Based on the median annual salary and a 10% down payment, most first-time buyers can afford a home priced at about $207,529 — 38% less than the current median-priced home. Increasing the down payment to 20% lowers the salary threshold to $98,202, but saving that amount could take years, the Clever report said. 

Moreover, higher mortgage rates and home prices mean that 20% of Americans spend roughly 30% of their paychecks on monthly home loan payments, and 10% spend more than half of their pay, according to a recent survey. Homeownership is considered affordable if households spend at most 28% of their monthly income on housing costs. The survey said those ready to take the plunge have had to sink a larger portion of their paychecks into mortgage payments and make significant cuts to everyday spending.  

If you’re considering becoming a homeowner, it could help to shop around to find the best mortgage rate. Visit Credible to compare options from different lenders and choose the one with the best rate for you.


Have a finance-related question, but don’t know who to ask? Email The Credible Money Expert at [email protected] and your question might be answered by Credible in our Money Expert column.


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Newly increased loan limits for Title I Program supports the Biden-Harris Administration’s efforts to increase the supply and use of manufactured homes as an affordable housing source.

WASHINGTON – Today, the Federal Housing Administration (FHA) announced new loan limits for its Title I Manufactured Home Loan Program. The increased amounts use new methodologies for calculating and updating the program’s limits, which were announced in a final rule published on February 29, 2024. The increases better align with current market prices and are expected to encourage more lenders to offer the program to homebuyers seeking to purchase manufactured homes and the lots on which they sit. This is the first update to the Title I program loan limits since 2008 and supports the Biden-Harris Administration’s efforts to increase the supply and use of manufactured homes as an affordable housing source.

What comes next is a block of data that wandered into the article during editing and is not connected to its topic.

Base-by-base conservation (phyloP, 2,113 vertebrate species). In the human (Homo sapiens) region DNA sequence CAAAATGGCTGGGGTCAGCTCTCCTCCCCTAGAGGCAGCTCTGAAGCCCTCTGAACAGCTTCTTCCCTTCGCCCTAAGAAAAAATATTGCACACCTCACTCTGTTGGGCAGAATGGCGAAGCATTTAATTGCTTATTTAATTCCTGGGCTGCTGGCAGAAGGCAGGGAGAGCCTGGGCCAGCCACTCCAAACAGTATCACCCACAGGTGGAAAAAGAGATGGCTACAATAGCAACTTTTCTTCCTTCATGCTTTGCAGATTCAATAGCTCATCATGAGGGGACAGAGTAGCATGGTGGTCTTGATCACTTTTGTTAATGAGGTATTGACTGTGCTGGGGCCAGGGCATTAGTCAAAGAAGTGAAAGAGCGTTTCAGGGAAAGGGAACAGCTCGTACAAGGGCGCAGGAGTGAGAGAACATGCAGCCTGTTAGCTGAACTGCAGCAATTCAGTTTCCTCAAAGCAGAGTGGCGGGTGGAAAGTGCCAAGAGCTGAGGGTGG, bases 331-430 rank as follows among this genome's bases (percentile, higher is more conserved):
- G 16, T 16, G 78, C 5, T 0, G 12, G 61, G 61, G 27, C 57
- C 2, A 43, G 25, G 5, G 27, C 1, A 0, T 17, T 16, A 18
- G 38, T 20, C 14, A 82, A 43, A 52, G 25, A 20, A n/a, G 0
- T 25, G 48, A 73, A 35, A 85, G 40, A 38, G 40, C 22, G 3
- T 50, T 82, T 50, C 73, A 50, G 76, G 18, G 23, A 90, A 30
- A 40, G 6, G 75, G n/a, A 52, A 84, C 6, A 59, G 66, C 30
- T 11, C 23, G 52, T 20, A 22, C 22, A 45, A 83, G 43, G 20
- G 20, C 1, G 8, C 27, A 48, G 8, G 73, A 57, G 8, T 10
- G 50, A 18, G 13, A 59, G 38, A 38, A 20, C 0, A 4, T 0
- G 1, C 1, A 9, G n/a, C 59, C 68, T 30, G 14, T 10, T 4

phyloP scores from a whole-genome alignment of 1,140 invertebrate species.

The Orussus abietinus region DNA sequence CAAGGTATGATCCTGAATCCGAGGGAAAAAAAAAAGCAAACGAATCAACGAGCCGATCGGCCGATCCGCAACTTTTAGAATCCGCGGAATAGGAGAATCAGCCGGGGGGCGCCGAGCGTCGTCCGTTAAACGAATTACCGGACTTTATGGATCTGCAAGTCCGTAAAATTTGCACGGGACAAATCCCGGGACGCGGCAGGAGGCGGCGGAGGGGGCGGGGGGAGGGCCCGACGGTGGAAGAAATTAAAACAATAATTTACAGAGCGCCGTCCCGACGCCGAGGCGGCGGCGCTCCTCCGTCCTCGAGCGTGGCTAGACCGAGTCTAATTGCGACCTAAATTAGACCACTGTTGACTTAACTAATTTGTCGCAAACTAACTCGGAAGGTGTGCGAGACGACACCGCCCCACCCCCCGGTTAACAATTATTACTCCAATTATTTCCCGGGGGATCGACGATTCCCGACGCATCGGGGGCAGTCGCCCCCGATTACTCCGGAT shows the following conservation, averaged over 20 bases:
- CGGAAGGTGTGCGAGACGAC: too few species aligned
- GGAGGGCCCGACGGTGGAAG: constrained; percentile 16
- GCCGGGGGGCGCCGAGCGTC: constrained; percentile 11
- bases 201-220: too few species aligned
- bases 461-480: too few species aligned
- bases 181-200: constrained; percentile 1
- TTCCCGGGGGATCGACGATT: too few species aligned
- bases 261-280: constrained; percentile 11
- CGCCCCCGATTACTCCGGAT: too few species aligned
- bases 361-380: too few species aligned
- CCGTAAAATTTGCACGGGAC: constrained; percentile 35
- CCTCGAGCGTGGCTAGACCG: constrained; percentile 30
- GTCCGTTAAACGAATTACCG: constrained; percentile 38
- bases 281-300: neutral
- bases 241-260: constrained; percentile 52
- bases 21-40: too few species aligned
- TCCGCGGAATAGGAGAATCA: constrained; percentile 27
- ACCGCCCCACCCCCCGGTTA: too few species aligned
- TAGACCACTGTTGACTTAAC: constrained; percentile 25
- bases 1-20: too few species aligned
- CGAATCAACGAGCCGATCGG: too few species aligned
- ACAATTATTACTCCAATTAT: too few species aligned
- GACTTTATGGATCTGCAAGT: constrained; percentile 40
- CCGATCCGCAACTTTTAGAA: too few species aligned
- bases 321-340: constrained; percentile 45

“We are using every tool possible to make affordable housing available for all Americans,” said HUD Secretary Marcia L. Fudge. “Today’s announcement is another positive step toward helping people to buy manufactured homes, an innovative solution to the affordable housing supply crisis.”

“Updating the Title I loan limits was the next critical piece in our ongoing efforts to make the Title I Manufactured Home Loan Program work for lenders and homebuyers for whom manufactured housing offers an affordable way to meet their housing needs,” said Federal Housing Commissioner Julia R. Gordon. “We hope these changes will prompt more lenders to consider using the Title I program to meet the financing needs of consumers purchasing or refinancing manufactured homes.”

Effective for FHA case numbers assigned on or after March 29, 2024, the new nationwide Title I Manufactured Home Loan Program loan limits are as follows:

  • Combination Loan (Single-section), $148,909
  • Combination Loan (Multi-section), $237,096
  • Manufactured Home Loan (Single-section), $105,532
  • Manufactured Home Loan (Multi-section), $193,719
  • Manufactured Home Lot Loan, $43,377

FHA will recalculate the program’s loan limits on an annual basis so that they keep pace with home price changes over time.

Last month, HUD announced a first-of-its-kind $225 million funding opportunity to support the affordability of manufactured homes and communities.


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Video above: What does it take to be “middle class” in America

(NEXSTAR) – Despite persistently-high mortgage rates, home prices in U.S. metro areas continue to rise in 2024, new data shows.